ARMENIA’S RELIGIOUS LEADER DIES.
Publication: Monitor Volume: 5 Issue: 129
The Armenian nation and its Church–the world’s oldest Christian church–are mourning their supreme religious leader, the Catholicos of all Armenians Garegin I, who died of cancer on June 29 in the religious capital Echmiadzin and will be buried there on July 8. Garegin’s death caught the church, the country and the worldwide Armenian diaspora in the midst of preparations to celebrate the 1700th anniversary of Armenia’s adoption of Christianity as the state religion; that event, in 301 AD, preceded by a quarter century Roman Emperor Constantine’s similar step. The Church became the mainstay of Armenian national identity and cultural life during the centuries of Ottoman rule, when the Armenians did not have an inclusive state of their own. Under the Ottoman system, the Armenians–like other Christian denominations– exercised a measure of self-government on a non-territorial basis through the Church, which thus came to play a major political role in national life. During the Soviet era, restrictions and pressures on the Church in Armenia caused most of the Armenian diaspora to rally round the Great House of Cilicia as an alternative ecclesiastical organization, headed also by a Catholicos, headquartered in Lebanon and operating worldwide, free from Soviet control.
Born as Nishan Sarkisian in 1932 in Syria, ordained a celibate priest as Garegin and holder of a doctorate in theology from Oxford, Garegin rose to head the Cilician Catholicosate in 1983, and was elected Catholicos of the Echmiadzin-based Church in Armenia in 1995 after the death of Catholicos Vazgen I. Armenia’s then-President Levon Ter-Petrosian–a native of Syria like Garegin–openly supported the latter’s elevation in Echmiadzin, not least in the hope of healing the ecclesiastical split. The actual unification of the two Armenian Catholicosates remains elusive, however.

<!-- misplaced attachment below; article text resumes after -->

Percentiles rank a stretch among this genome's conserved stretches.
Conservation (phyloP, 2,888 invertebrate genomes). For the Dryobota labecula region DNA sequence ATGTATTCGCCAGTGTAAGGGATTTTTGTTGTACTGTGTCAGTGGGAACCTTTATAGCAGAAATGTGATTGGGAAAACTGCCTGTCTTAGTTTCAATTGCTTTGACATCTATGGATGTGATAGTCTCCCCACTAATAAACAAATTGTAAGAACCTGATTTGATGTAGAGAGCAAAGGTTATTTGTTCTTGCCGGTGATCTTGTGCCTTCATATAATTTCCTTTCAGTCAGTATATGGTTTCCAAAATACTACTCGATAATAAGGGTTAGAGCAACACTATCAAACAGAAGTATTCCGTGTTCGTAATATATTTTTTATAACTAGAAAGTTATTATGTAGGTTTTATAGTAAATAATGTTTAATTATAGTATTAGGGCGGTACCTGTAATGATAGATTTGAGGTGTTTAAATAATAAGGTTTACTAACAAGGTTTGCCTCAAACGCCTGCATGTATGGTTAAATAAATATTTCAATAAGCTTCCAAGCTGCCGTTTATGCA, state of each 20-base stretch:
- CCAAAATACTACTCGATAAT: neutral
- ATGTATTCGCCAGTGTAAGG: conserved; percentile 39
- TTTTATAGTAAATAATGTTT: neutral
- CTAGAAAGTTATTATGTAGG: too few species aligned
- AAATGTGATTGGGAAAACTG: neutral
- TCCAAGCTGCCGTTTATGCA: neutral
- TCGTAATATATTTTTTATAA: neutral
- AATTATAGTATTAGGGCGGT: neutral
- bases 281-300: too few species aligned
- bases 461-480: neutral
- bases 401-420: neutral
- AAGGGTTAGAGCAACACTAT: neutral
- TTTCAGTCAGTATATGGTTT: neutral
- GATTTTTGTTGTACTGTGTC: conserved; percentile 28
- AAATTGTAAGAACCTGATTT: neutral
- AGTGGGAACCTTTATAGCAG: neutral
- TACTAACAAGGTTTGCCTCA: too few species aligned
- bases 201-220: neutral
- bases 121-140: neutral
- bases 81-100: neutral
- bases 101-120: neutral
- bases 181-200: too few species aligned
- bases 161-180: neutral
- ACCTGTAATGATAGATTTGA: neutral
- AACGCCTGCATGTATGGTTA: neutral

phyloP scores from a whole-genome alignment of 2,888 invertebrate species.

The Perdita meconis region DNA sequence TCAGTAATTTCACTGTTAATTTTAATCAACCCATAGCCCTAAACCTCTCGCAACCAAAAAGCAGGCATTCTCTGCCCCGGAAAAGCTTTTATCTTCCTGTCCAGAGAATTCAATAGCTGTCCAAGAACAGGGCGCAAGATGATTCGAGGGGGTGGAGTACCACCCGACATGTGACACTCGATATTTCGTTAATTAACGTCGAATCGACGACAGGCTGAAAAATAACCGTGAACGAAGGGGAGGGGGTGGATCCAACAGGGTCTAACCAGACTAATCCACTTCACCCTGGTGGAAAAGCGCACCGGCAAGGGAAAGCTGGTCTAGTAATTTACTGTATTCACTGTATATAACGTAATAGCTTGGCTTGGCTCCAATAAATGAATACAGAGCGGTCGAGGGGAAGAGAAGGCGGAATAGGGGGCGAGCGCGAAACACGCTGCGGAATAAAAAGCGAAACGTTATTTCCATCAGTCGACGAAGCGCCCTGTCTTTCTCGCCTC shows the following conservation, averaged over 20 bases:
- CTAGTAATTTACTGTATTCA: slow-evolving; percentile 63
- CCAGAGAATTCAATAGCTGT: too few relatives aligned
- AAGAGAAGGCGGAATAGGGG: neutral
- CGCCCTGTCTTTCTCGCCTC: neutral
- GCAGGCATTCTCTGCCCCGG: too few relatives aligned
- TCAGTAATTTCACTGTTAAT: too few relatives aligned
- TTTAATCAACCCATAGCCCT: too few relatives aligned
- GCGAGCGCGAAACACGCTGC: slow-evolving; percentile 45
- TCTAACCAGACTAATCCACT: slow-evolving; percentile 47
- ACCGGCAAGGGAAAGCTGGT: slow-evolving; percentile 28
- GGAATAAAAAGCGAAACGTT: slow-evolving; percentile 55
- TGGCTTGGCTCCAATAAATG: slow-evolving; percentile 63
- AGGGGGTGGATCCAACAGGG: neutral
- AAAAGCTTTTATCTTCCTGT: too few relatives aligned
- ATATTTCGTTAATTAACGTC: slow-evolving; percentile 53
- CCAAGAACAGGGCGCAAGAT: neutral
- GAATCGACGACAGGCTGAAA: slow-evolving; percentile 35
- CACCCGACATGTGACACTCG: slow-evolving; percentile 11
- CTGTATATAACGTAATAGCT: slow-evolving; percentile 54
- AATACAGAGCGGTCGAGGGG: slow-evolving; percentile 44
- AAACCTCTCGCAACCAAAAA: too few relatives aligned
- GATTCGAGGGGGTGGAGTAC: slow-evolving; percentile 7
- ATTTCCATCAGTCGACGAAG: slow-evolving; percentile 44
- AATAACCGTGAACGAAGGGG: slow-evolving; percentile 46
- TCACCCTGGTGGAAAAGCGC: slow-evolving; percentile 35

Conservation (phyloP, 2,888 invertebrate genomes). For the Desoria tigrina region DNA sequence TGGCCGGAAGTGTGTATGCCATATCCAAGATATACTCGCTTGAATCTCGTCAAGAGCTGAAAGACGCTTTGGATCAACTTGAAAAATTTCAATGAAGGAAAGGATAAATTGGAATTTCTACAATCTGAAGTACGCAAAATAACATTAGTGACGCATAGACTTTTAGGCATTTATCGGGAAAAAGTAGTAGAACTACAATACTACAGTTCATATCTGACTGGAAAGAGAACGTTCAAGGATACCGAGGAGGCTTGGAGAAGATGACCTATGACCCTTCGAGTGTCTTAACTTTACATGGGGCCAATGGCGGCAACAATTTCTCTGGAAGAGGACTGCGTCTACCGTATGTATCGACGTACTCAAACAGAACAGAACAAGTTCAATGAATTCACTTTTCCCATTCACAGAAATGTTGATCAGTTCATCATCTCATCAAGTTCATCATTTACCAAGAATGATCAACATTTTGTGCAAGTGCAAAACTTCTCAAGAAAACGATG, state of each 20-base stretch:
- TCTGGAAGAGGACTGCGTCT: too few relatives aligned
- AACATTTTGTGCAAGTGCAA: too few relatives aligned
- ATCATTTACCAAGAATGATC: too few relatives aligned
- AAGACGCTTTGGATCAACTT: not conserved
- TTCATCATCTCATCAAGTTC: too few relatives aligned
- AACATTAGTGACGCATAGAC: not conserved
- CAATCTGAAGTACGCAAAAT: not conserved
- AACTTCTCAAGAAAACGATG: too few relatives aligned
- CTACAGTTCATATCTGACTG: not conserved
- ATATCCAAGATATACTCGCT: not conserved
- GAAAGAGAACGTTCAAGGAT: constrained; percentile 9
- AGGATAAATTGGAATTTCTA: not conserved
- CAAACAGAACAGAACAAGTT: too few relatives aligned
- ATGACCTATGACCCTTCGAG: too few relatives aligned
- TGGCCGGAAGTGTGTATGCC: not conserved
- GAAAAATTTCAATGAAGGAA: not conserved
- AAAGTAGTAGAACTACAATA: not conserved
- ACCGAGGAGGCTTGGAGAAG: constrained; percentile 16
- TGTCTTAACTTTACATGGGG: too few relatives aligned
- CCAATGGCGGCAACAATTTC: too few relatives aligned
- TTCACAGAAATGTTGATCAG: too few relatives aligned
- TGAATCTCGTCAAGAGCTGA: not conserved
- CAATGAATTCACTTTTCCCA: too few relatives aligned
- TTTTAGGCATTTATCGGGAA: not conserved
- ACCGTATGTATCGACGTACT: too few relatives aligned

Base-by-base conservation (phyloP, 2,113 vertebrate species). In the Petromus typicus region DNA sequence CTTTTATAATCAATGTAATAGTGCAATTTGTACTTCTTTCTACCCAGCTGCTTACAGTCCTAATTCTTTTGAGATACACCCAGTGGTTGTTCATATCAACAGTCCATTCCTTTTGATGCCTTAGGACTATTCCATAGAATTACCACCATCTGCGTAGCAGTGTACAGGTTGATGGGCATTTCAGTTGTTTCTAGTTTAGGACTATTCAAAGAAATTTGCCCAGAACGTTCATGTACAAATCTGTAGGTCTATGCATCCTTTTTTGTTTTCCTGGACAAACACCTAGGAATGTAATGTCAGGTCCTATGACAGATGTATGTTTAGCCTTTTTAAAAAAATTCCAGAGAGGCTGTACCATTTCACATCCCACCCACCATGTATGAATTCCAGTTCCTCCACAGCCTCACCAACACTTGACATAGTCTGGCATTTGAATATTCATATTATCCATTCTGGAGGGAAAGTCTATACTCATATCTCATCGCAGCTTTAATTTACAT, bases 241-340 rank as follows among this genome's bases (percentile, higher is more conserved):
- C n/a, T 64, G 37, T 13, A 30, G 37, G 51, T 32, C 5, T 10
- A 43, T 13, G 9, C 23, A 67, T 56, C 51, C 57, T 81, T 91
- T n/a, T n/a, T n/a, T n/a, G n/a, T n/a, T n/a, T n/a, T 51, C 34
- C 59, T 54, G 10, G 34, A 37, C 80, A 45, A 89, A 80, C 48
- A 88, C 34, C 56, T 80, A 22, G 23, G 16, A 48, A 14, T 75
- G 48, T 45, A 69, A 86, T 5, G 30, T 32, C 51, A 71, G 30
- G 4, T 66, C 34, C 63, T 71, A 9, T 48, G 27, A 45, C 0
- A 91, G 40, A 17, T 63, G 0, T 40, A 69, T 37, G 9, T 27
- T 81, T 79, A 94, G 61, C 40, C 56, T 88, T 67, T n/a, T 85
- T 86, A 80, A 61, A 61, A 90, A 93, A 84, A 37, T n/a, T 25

Garegin’s tenure was marked by an unprecedented strong effort to restore churches and other monuments, publish religious and historic texts and fill priestly vacancies. Reflecting its identification with modern nationalism, the Armenian Church under Garegin created a new eparchy for Karabakh under Archbishop Parkev Martirosian, undertook reconstruction of churches in that disputed territory and initiated church construction in the Lachin district beyond Karabakh proper.
As part of an ecumenical dialogue, Garegin and Pope John Paul II moved toward resolving the theological dispute between the Roman Catholic and the monophysite Armenian Church. That dispute, dating back to the fifth century and focusing on the nature of Christ, seemed laid to rest in the declaration signed by John Paul II and Garegin in the Vatican in December 1996. However, intransigent elements in the Armenian Church–notably Martirosian–objected and seemed poised to thwart the Pope’s visit to Armenia, planned for this month at Garegin and the government’s invitation.
On July 4, an ecclesiastical assembly in Echmiadzin elected Archbishop Nerses Pozapalian, 62, as interim leader of the Church. Born in Turkey, educated in Soviet Armenia and active in the diaspora’s religious life, Pozapalian shall preside over Garegin’s funeral, which is expected to be an ecumenical event as well as one that should bring the country and the diaspora together. Pozapalian is to organize the election of a new head of the Church, at a special assembly to be held no earlier than six months after the Catholicos’ death (Noyan-Tapan, Azg, Snark, Armenpress, Reuters, June 29-July 5).
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